Salient: Victoria University Students' Paper. Vol. 26, No. 9. 1963.
Tchaikovsky: Violin Concerto (Nathan Milstein, violin; the Pitsburgh Symphony Orchestra, under William Steinberg: World Record). Exponent of the virtuoso violin concerto (Beethoven, Bruch, Glazunov). Master of the Violin Nathan Milstein turns his talent to good account in this recording—first issued in 1960—of history's most recorded violin exercise. Propriety has been maintained in the balance of some fluid bowing, prodigious double-stopping and arpeggios against a somewhat "matter-of-mechanical-fact" style and one of the boxiest orchestral recordings yet made.
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Shostakovich: Quintet for Piano and Strings (Hollywood String Quartet, Victor Aller piano; Record Society). This release dating from 1954, one of the finest Shostakovich recordings available, is a fitting compliment to the Society's recent issue of the 11th. The Hollywood group plays with an attack which oozes confidence, as is indicated in the difficult Scherzo. The tone and tempo are all one could wish for, excepting perhaps the brittle violins in the upper register.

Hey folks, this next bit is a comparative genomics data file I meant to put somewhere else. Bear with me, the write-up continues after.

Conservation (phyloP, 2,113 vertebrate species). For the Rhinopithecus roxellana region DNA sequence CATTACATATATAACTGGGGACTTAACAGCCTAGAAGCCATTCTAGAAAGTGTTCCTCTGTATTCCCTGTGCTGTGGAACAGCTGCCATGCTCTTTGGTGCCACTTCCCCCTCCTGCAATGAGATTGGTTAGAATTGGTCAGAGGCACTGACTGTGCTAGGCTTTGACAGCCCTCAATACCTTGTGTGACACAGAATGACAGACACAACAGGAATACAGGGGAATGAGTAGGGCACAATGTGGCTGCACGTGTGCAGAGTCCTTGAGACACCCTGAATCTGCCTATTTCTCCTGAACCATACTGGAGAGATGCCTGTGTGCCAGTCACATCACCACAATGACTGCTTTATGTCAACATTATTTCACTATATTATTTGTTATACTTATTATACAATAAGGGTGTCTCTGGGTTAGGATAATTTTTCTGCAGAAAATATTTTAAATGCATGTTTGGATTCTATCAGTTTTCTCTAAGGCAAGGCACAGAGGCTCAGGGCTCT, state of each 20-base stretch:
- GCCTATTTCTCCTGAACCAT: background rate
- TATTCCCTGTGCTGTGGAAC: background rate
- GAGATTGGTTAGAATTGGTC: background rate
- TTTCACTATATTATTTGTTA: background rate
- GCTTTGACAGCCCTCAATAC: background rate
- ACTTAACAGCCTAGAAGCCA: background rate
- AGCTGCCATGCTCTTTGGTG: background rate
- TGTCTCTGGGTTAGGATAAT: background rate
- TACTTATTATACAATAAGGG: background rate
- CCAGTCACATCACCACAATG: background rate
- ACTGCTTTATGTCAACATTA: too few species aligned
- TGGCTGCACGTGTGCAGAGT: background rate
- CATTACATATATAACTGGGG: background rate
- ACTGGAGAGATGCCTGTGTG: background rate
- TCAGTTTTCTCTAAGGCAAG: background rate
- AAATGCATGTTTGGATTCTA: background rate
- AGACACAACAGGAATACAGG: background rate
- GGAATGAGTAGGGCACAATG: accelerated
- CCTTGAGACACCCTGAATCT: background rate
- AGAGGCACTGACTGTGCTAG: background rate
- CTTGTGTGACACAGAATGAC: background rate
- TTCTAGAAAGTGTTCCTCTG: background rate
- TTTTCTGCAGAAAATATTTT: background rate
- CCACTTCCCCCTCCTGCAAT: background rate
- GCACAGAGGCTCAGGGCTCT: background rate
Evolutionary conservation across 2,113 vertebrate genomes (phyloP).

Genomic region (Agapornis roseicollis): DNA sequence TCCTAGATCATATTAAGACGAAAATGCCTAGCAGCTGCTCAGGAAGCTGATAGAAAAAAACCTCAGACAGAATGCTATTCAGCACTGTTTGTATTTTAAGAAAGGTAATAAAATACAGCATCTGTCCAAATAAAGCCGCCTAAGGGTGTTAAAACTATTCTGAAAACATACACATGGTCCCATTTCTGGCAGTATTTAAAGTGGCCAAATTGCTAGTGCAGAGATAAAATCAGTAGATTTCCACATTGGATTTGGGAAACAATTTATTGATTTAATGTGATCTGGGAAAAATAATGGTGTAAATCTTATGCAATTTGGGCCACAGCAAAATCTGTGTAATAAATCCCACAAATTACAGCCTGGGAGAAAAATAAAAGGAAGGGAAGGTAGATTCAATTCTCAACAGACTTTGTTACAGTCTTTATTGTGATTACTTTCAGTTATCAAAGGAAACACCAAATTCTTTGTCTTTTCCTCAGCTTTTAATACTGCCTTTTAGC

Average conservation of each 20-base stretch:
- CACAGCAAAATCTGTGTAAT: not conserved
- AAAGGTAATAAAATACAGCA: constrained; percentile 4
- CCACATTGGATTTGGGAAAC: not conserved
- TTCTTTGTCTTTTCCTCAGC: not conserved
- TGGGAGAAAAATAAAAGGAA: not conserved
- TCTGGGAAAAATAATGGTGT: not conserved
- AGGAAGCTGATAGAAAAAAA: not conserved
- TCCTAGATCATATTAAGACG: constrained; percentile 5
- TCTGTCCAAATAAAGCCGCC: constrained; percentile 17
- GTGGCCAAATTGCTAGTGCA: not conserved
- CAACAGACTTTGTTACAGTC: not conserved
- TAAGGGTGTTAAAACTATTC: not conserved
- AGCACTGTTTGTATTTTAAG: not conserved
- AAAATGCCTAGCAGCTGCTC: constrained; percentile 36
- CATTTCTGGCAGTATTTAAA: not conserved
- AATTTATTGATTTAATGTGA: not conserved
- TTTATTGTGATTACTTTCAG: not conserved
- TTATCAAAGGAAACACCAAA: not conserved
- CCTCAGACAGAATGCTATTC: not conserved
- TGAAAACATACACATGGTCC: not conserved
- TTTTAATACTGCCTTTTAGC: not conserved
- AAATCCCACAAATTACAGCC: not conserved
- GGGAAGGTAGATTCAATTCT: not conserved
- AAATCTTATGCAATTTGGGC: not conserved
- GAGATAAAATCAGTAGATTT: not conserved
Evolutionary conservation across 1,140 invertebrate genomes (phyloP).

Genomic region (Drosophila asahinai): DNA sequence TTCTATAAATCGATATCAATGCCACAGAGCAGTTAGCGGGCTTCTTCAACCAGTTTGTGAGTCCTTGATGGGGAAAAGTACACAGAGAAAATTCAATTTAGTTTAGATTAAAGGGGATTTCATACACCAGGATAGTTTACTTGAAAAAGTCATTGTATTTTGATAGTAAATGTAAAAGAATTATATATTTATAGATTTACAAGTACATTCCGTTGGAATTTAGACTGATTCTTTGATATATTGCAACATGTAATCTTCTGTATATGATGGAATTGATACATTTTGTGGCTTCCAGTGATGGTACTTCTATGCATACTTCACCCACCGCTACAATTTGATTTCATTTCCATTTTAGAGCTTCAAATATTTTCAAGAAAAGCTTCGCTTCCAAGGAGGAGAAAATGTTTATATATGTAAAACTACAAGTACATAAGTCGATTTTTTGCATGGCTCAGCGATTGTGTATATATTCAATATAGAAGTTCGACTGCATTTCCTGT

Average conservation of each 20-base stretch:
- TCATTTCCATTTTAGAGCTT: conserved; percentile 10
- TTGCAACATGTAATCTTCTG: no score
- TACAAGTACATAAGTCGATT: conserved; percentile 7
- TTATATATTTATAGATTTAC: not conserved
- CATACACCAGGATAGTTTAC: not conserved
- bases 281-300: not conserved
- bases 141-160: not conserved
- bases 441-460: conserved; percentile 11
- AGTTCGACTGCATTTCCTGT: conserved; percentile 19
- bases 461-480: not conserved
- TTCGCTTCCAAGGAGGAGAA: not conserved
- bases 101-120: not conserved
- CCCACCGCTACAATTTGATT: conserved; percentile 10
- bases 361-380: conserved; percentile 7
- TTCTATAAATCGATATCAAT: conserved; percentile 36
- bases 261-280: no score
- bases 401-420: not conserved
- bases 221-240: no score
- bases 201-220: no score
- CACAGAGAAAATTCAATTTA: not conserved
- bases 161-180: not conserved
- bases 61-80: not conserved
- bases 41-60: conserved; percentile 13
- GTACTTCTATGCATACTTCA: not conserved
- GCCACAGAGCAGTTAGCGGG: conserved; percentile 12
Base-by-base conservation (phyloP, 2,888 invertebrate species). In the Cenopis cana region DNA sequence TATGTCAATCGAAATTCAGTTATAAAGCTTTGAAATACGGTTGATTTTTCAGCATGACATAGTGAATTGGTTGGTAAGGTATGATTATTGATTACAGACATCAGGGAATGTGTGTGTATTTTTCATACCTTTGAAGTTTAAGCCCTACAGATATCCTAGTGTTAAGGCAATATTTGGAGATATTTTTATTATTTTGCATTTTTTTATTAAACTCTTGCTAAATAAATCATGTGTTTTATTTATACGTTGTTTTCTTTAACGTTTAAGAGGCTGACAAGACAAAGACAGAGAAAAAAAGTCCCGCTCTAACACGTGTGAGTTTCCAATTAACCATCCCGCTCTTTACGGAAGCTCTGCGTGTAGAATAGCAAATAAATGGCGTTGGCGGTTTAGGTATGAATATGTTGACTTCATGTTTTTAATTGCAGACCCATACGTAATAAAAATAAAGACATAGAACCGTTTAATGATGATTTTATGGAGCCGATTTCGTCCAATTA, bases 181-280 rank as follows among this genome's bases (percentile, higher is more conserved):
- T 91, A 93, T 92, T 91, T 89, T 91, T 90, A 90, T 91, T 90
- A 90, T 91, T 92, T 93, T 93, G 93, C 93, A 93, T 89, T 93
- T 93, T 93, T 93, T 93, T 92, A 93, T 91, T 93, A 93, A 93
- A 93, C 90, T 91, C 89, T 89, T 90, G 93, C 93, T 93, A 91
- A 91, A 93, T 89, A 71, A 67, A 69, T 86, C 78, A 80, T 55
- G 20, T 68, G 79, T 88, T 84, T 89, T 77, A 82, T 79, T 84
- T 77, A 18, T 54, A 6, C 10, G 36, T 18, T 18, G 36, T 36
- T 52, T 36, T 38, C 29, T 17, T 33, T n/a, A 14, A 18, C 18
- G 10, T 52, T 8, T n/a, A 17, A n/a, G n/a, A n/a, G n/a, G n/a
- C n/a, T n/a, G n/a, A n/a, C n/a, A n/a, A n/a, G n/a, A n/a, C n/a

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Sibelius: Symphony No. 4 (the Philharmonia Orchestra, under Herbert von Karajan; World Record). Recorded in the hey-day of the Philharmonia-Karajan marriage (1954), the 4th still stands out as a dominant piece of recording and interpretation. Never a one for the impersonal and the stereotyped. General musikdirektor of the Continent of Europe, Karajan, has foresaken fauna and sauna, in this dry, pretzel-like reading, which will not appeal to Sibelians raised on Collins. Kajanus and the school of "pine-trees wood-sprites and Northern-nights." A fine Tapiola acts as Pillip.—M.W.